Evolution, Gambling and Life

Imagine yourself as a small single-celled creature called an amoeba.  You are among millions of other nearly identical single-celled organisms vying to stay alive long enough to live another generation with one exception — your finger-like projections of protoplasm extend ever so slightly further than your competition.  Not a huge advantage, but enough of an advantage to grab more food and survive long enough to reproduce.  Now your progeny (because you divided in two to produce them), also have that advantage and they collect food fast as well.  Soon your grand children, each slightly different from each other, also have this advantage, some even with longer protoplasm than you (it’s what every amoeba parent hopes for)!  The grandchildren with slightly longer protoplasm thrive, out-competing even their siblings.  Soon your lineage contains hundreds of thousands of single cell organisms with exaggerated finger-like protoplasm projections that dominate this tiny little ecosystem in which your grew up.  Who would’ve thought that this small little evolutionary edge, increasing every generation, would turn into such a gigantic advantage?

Next, take a seat at your favorite race track.  You can bet on any horse but you’re not as careless as the other folk who come by for a thrill, you do your research.  You look at the past performance of the horse, the jockey’s fitness, and even consider the weather details and how different combinations of rider and horse are affected.  Every detail is analyzed so you can inch ever so slightly ahead of the parimutuel betting odds.  But research isn’t everything for you,  you also know how to gamble properly (if there ever was such a thing) by using the mathematics of the Kelly Criterion.  Each bet, although not always a winner and sometimes for longs streaks of time, increases your bank roll — on average.  And slowly but surely you increase your bankroll from $1,000, to $10,000, from 10,000 to $100,000, and again from $100,000 to $1 million (Of course, it wasn’t a direct route, one time you were even down to your last $100!).  Like the small little creature, every bet, every generation, you have a slight edge that eventually gets you to that seven figure bankroll.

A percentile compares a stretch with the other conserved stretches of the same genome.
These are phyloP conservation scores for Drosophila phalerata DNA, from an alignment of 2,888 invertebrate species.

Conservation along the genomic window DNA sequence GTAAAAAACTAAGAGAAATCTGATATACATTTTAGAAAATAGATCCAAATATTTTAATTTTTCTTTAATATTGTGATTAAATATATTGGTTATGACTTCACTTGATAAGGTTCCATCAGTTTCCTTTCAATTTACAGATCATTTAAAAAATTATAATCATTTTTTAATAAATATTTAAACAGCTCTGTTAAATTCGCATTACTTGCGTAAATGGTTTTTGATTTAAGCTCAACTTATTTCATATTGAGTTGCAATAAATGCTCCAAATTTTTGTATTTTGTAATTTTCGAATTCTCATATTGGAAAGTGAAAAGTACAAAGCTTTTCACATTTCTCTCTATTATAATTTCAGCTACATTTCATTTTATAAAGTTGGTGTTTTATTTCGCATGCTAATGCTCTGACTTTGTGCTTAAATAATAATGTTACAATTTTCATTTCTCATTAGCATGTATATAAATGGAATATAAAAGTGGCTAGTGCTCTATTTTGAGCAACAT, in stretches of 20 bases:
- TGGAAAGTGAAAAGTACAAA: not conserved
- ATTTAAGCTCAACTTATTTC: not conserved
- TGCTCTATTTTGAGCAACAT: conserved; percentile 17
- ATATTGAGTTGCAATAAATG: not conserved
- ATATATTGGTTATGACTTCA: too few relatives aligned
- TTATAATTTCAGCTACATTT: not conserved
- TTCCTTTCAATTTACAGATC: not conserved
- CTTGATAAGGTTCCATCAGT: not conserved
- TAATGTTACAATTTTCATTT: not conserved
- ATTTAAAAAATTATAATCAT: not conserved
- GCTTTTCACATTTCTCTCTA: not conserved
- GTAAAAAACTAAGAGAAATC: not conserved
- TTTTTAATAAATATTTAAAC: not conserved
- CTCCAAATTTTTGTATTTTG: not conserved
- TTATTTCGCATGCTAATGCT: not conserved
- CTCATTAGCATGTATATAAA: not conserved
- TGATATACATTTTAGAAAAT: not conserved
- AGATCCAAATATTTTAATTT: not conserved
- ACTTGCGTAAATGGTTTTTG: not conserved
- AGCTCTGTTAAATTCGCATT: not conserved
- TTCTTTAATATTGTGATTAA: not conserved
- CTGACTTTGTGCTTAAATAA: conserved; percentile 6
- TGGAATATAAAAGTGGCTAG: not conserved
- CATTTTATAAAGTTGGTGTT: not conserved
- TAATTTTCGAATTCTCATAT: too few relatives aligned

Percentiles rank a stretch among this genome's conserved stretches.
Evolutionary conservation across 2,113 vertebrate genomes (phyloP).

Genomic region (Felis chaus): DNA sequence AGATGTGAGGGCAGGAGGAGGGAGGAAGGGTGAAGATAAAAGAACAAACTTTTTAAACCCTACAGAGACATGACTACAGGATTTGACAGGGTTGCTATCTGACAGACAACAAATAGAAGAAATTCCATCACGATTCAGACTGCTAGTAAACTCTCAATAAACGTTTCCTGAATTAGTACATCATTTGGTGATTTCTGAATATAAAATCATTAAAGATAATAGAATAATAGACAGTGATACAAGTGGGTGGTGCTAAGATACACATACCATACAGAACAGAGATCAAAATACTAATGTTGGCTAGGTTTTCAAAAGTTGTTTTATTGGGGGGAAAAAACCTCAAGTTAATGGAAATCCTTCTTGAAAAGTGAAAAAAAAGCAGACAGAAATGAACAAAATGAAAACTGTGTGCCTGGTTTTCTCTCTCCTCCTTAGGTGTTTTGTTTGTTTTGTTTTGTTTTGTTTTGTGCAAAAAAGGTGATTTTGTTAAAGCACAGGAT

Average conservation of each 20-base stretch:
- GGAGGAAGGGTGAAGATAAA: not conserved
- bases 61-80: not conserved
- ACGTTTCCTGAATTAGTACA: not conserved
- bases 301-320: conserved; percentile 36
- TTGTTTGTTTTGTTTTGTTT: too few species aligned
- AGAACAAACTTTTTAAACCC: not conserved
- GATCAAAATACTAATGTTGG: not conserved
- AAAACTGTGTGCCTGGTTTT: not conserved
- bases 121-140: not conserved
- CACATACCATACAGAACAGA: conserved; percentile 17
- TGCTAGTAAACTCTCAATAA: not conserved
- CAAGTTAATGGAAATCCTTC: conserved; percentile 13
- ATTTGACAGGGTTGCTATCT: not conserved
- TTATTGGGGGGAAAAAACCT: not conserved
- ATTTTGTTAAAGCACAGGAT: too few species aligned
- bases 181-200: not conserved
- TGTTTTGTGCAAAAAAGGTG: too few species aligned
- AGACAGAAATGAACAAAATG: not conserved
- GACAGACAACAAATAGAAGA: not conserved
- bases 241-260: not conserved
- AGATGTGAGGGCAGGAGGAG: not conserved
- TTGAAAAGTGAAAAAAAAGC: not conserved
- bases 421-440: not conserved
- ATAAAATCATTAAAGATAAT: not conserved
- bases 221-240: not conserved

Small steps add up over time.  Replace longer protoplasm or gambler’s edge with decisions one is confronted in life, and you have a surprisingly simple model of how we all got to where we are.  The seemingly random choices we make everyday have slightly different outcome, some good, some bad, some pointing in one direction, others pointing in another.  A bias in a series of seemingly random decisions you make edge you towards your eventual destination (no, no, not six feet under!).  It pulls like a gravity towards whatever bias you might have.  Herbert Simon[1] gives a better description:

“For most of us — those of us who have not won million-dollar lotteries, or suffered sudden crippling accidents — life is much like the chess game.  We make hundreds of choices among the alternative paths that lie before us and, as a result of those choices, find ourselves pursuing particular, perhaps highly specialized, careers, married to particular spouses, and living in particular towns.  Even if we point to a single event as the ’cause’ of one of these outcomes, closer scrutiny of the path we have trod would reveal prefatory or preparatory events and choices that made the occurrence of the critical event possible.”
pp. 113, Models of My Life, Herbert A. Simon

Although life seems like a random walk, we do have one tool to make sure we end up in the right place — bias.  We — knowingly or not — bias each and every decision we make inching towards one path or another.  Hopefully that will take us where we want to go over time (although rarely in a straight line).

This large dependence on randomness disturbs some people, but not me.  It’s because I know for sure where I’m going to eventually end up: six feet under!



Notes:
  1. Whose biography, Models of My Life, inspired this blog post.  I highly recommend reading it.  It’s a candid and witty autobiography looking at his distinguished multi-disciplinary career filled with tidbits of incredibly valuable wisdom throughout.